Women are increasingly taking the lead in family businesses, here’s how they are achieving it
11th Jul 2021
Mairead Harbron, Director of Private Client Services with PwC, sits down with Jillian Bolger and shares her expertise on tackling the challenges facing women in succession and leadership in family businesses.
As Director of Private Client Services at PwC Ireland, Mairead has rich insight into the complex world of family businesses.
Different from publicly owned companies, she’s acutely aware of the challenges and rewards across everything from tax and succession planning to structuring ownership of investments and property transactions.
Barriers to scale
The path to female leadership in family businesses is often beset with obstacles, and Mairead first looks to our culture. “Some barriers come from tradition, such as the first-born son inheriting the business.
“They are often mentored or supported towards leadership from childhood and given roles, both in the family and also in the family business, that position them for future leadership roles. So while the barrier starts unconsciously, it can sometimes be too late when it’s recognised.”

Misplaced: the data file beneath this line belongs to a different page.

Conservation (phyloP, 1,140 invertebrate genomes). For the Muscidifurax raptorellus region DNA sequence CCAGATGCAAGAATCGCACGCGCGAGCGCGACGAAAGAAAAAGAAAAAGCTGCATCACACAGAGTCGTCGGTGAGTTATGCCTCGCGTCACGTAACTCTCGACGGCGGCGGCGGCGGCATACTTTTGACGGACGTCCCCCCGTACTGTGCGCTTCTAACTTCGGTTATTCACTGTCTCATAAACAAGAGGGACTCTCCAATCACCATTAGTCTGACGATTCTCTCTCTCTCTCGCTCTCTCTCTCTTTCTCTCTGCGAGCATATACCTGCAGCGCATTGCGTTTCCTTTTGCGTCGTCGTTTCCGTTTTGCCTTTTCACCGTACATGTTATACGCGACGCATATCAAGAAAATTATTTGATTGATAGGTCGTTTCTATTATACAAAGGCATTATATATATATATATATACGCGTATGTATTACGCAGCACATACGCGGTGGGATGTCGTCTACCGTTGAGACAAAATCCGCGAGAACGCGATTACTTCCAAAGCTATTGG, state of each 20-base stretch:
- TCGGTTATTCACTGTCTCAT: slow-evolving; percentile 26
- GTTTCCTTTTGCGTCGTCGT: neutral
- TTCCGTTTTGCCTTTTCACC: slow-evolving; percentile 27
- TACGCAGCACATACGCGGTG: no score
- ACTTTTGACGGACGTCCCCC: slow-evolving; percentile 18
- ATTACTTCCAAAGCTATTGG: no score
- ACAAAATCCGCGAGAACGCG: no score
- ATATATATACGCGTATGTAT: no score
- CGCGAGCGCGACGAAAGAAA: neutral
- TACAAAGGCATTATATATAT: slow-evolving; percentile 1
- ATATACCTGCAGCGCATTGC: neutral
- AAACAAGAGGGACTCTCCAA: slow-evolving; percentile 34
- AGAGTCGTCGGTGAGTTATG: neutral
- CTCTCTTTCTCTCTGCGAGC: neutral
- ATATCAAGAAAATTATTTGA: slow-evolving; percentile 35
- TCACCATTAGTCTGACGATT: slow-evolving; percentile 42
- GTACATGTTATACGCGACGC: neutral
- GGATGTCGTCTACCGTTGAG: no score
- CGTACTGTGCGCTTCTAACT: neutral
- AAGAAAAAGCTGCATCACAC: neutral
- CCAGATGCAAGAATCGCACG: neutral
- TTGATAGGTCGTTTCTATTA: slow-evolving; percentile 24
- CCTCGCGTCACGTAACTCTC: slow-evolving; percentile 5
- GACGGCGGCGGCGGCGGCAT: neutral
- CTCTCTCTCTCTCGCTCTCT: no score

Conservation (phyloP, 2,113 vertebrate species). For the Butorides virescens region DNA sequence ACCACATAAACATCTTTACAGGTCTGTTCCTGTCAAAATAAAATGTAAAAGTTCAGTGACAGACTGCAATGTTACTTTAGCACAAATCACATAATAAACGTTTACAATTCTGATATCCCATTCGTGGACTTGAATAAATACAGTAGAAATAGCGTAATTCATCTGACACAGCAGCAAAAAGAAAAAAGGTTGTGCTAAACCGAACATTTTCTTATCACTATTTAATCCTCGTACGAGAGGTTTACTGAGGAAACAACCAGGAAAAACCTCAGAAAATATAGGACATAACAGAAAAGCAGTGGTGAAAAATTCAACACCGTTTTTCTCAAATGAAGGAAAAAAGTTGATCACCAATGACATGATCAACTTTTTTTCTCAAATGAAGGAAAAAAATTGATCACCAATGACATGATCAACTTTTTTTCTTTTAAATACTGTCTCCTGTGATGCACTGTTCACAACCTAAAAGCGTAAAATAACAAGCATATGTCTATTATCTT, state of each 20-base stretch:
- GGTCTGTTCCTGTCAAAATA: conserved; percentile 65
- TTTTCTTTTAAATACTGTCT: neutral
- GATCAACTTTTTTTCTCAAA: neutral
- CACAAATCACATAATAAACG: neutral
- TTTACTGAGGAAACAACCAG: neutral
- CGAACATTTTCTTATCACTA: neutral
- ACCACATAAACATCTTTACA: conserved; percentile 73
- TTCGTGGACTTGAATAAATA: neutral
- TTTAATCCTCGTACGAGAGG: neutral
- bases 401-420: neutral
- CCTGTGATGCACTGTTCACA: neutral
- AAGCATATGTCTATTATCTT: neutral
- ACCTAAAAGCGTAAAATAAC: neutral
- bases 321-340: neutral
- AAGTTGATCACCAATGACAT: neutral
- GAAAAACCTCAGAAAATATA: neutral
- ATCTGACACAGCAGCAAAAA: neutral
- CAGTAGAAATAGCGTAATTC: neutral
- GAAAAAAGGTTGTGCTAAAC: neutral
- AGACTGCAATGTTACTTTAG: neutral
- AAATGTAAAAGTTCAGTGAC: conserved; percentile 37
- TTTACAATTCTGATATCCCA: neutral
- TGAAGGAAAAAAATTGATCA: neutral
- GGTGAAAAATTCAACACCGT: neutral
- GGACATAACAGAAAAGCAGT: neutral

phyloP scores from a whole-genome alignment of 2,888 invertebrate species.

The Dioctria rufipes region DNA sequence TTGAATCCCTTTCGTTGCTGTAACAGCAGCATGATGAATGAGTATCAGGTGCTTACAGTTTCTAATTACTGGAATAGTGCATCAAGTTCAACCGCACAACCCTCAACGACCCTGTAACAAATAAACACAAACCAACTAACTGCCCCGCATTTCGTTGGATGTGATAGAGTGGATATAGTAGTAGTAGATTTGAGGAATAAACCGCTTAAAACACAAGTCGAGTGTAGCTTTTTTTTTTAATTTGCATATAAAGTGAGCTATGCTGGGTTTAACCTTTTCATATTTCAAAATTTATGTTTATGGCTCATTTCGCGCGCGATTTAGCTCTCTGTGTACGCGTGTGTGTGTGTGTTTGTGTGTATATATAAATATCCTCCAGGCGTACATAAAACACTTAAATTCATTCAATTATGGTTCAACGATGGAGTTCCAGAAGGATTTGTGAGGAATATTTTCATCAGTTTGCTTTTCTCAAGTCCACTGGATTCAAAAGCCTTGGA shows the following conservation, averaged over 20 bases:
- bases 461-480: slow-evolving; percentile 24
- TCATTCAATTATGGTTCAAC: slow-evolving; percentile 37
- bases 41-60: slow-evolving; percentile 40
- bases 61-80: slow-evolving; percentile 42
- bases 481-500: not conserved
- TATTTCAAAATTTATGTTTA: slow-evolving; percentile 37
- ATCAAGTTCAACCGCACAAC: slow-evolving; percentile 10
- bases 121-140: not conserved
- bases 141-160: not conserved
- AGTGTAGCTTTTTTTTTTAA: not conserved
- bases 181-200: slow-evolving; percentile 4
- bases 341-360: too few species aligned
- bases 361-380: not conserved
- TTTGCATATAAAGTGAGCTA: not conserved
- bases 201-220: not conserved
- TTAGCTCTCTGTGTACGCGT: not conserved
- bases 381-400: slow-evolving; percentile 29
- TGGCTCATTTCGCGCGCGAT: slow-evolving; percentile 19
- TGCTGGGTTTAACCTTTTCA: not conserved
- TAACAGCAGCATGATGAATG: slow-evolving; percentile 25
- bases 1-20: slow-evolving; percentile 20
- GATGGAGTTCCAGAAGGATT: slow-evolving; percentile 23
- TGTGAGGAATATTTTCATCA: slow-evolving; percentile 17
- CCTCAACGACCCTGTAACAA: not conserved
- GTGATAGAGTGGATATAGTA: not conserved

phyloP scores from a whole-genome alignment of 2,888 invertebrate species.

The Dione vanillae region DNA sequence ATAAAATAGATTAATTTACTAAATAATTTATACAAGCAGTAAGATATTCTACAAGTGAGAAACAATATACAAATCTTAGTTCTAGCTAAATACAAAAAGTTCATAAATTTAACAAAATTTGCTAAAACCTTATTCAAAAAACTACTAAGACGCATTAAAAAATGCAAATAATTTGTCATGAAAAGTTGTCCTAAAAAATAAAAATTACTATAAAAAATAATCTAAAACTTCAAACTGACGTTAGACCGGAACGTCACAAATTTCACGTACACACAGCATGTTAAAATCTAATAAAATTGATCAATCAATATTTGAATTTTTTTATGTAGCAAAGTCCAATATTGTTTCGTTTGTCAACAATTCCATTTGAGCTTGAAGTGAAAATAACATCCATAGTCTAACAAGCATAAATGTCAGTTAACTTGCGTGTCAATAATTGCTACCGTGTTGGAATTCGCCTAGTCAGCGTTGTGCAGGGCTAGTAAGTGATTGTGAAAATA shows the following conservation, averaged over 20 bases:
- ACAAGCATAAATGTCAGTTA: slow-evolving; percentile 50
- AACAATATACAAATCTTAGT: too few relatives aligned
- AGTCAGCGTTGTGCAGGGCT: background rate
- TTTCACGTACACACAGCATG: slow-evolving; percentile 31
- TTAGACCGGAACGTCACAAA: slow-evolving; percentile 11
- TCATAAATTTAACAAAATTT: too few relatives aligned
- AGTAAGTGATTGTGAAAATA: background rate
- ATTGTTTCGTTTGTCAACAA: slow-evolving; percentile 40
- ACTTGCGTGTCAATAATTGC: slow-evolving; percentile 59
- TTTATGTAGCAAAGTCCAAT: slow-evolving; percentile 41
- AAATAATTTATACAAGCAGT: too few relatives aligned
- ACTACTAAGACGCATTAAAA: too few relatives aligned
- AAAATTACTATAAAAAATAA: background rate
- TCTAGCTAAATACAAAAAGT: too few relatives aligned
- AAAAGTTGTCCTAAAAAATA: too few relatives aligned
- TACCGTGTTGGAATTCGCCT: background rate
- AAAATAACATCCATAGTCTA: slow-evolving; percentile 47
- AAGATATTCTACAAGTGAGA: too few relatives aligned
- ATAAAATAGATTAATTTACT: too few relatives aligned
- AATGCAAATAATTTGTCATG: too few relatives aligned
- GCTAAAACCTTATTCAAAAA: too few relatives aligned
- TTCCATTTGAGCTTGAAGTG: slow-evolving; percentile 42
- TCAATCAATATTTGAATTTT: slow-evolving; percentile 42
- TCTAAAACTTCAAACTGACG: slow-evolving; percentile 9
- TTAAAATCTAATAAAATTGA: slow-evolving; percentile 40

Mairead relishes the opportunity to support women in managing their growth and achieving leadership within their family business, and is pleased to report that change is happening.
“From a societal perspective, women now have greater participation in the workplace and are adding value in the workplace. Statistically, as a woman, you’re more likely to go to third level education too, so education, where once a barrier, is no longer.”
She points to the possibility that unconscious bias can be overcome too. “All of the studies and lived experience prove that having more diverse leadership leads to better business outcomes. It’s widely accepted that by having a diverse board, you have diverse views coming into it, which delivers better business outcomes.”